The Setlist

Music That Moves You

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Sep 19th, 2009
This post was originally written on the blog.

How many times have you heard someone verbally tear apart a band or an artist that you respect? Maybe you’ve done it to someone else’s hero. Sometimes these poor examples of objective critique come from jealous never-were’s, or over-trained has-beens. Other times it comes from someone with an honest conviction that a certain artist’s music is just trash.

But just because certain music doesn’t move  you, doesn’t mean that the music is the problem.

Why Do You Listen?

I believe people listen to music for different reasons. Just like people play sports for different reasons. I mentioned in my last post that I play volleyball because I love the competition. I play to win, not to relax. Other people play to relax, and hate playing with competitive players like myself.

So…why do you listen to music?

I listen to music because of it’s power to move me emotionally. The way it can lift my spirits and change my mood. That is the only reason I listen. I don’t care about being intellectually challenged by the music I listen to. I don’t care about cerebral lyrics, or whether the song is complex and challenging. Only about how it makes me feel.

I suspect that many of you are probably the same way. And even if you like songs that have clever, intellectually stimulating words, or complex, intricate instrumentation, it’s probably because of how those things make you feel.

So the real question is….

What Moves You?

There are some pretty universal things that move people. The birth of a child, an exchange of wedding vows, learning that someone has survived an accident, etc…

But when it comes to music, it’s not so easy to figure out what moves us. There are so many elements at work inside every song, it’s really kind of amazing that any artist manages to move us with more than a couple of songs.

Resonant Frequency

Those of you in bands know that when you hit a certain note on your guitar, the drummer’s snare drum will rattle.  Not on every note, but only on certain notes.  That’s the principle of the resonant frequency at work.  When your amp’s speaker vibrates at just the right number of times per second (the frequency), it matches a built-in, or resonant frequency of the snare drum head to vibrate against the snare. As the sound waves continue to hit the drum head at that exact frequency, it’s like pushing a swing at the perfect moment, it keeps going higher and higher, limited only by they tension on the head.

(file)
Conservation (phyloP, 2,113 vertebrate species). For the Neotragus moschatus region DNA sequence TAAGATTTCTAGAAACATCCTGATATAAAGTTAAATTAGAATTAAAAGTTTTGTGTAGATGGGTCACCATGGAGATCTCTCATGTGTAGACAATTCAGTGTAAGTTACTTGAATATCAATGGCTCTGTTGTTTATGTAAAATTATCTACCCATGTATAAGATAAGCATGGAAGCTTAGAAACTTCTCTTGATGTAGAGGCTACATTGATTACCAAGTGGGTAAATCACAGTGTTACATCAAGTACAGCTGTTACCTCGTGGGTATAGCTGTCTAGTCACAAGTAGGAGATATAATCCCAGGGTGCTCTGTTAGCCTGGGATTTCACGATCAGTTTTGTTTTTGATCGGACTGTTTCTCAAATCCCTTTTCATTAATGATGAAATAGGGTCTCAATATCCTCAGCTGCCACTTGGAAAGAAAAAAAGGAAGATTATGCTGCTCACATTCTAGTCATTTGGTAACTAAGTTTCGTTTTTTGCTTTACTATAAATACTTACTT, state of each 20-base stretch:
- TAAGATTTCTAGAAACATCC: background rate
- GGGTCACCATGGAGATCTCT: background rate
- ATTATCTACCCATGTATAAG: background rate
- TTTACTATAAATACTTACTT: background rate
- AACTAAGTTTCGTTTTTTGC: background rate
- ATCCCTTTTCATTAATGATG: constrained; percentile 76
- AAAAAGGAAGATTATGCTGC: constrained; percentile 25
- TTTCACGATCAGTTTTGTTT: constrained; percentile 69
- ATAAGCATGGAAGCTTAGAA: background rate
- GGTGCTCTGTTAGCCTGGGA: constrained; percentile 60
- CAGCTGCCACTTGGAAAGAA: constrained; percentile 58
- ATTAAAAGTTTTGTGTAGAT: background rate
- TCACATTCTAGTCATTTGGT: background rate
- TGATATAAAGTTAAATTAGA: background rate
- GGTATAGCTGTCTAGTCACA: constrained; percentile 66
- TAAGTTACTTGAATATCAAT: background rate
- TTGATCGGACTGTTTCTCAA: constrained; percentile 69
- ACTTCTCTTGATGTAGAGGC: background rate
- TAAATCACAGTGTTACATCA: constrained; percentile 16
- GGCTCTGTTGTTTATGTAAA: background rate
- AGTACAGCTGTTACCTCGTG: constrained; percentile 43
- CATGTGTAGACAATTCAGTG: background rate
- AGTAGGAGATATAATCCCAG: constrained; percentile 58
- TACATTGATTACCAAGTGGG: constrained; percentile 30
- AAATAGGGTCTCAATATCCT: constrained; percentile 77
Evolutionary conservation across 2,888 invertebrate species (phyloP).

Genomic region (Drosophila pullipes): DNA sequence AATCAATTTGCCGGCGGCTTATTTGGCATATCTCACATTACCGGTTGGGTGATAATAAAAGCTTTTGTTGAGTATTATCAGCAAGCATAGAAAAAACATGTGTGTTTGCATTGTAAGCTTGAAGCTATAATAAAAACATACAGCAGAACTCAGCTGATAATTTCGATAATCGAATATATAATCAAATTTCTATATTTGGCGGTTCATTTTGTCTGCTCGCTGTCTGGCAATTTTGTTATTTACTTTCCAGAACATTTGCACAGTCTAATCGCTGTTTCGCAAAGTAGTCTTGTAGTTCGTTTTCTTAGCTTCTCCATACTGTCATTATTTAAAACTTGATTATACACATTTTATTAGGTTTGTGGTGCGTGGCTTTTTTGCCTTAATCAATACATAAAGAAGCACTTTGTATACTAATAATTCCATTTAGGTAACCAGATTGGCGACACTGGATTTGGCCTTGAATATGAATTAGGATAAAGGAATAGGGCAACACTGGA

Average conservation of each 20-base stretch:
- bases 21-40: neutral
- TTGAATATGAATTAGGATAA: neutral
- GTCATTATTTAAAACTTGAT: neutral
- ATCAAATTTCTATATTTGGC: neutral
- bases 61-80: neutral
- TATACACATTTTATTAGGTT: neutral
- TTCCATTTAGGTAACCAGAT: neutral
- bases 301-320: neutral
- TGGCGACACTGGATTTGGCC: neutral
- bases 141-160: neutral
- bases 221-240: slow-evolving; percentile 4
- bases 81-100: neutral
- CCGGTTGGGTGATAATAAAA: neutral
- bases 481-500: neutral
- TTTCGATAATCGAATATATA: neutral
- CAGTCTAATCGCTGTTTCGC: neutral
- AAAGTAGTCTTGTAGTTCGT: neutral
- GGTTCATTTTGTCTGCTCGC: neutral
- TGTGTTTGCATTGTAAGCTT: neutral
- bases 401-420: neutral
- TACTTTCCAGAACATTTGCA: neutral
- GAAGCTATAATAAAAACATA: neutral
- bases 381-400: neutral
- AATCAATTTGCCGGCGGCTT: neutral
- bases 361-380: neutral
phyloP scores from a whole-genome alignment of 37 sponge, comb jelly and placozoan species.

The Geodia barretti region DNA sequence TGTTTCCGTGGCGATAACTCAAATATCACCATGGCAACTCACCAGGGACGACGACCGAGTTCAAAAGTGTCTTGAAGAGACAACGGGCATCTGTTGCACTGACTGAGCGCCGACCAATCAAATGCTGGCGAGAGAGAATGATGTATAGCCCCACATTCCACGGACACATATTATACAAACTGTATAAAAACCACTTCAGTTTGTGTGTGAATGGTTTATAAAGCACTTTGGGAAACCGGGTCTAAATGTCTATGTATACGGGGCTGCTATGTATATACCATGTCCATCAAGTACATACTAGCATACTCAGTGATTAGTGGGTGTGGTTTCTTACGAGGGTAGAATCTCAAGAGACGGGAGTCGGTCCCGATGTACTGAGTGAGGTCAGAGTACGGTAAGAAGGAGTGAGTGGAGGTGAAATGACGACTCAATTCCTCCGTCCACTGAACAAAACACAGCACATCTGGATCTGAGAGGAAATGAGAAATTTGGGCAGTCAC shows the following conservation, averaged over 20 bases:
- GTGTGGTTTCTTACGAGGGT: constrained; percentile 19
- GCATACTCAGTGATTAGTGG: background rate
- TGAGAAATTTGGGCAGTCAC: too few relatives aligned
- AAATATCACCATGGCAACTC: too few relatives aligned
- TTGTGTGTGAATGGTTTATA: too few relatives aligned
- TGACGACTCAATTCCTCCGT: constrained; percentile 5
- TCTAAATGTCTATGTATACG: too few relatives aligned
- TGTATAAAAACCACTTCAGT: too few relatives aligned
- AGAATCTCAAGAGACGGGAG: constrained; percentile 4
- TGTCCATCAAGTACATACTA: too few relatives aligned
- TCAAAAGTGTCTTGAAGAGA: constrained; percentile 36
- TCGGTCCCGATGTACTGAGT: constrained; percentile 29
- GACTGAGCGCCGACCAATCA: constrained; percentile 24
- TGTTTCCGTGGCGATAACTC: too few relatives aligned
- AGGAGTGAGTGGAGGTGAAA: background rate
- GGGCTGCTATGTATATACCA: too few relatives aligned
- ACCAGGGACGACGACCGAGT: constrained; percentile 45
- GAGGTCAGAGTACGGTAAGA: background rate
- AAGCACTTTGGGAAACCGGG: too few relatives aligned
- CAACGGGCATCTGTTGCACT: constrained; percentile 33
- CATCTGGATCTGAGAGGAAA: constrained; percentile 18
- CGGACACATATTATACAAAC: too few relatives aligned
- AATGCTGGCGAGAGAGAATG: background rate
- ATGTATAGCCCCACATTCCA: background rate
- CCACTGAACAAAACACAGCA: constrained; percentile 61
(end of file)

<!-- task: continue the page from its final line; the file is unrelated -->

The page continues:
I think that our perception of what is ‘good’ music has a lot to do with our own internal emotional resonant frequencies. Not in the physics sense of course, but in a more emotional sense. When we encounter music that vibrates at that same frequency, it causes a change in our emotions. We can’t help it. It just seems ‘right’.

Alternatively, when we listen to music that doesn’t quite hit our particular frequency, nothing happens. We just…..don’t care. Sometimes it’s such a mismatch that we actually experience displeasure upon hearing it, other times we just don’t feel anything. Just boredom.


To listen to a song and feel nothing is like extreme boredom to me. It’s worse than having to take out the trash on collection day because at least when I take out the trash, I can be pissed off for 10 minutes that I have to do it and then it’s over. At least I feel something.

There are some legendary guitarists and bands who, despite their popularity, bore me to tears. Their music seems uninteresting, uninspired, random, and without purpose. I really can’t stand listening to it because it makes me feel nothing.

I used to think the music was at fault, but I’ve reached a point in my life where I realize that their music just isn’t hitting my resonant frequencies. That doesn’t mean that it sucks, or that they have no talent. It just means that their music isn’t meant for me. It’s meant for other people who are moved by it, and that’s ok.

This realization has allowed me in some cases to appreciate certain aspects of a song, without feeling the need to accept or reject it wholesale. I know that it’s not a song meant for me, so I don’t feel any need to judge it.

That doesn’t mean I won’t tell a friend that I really don’t care for someone’s music, but it does mean that I won’t go shooting off my big mouth on some internet forum about it, proclaiming how much this artist’s music sucks.

Fat And Skinny

One of my favorite phrases is “with some people your words will be fat, with others, they will be skinny”. I believe that this applies to music we listen to. If you’re not the one creating the music, recognize that to you, some songs are skinny, but your skinny song is another man’s steak dinner.

Don’t waste your time wondering why skinny songs don’t fill you up. Just enjoy the music that makes you fat, and leave other people to eat what they like. There are enough self-righteous musical opinionists out there. You’ll be more respected, and happier if you spend your days proclaiming the virtues of the music that moves you instead of panning the music meant for others.

EDIT - I changed a few words in the paragraph about our internal resonant frequencies to make it more clear that I’m referring more to emotions, not physical vibration.  Sorry for the confusion :-)

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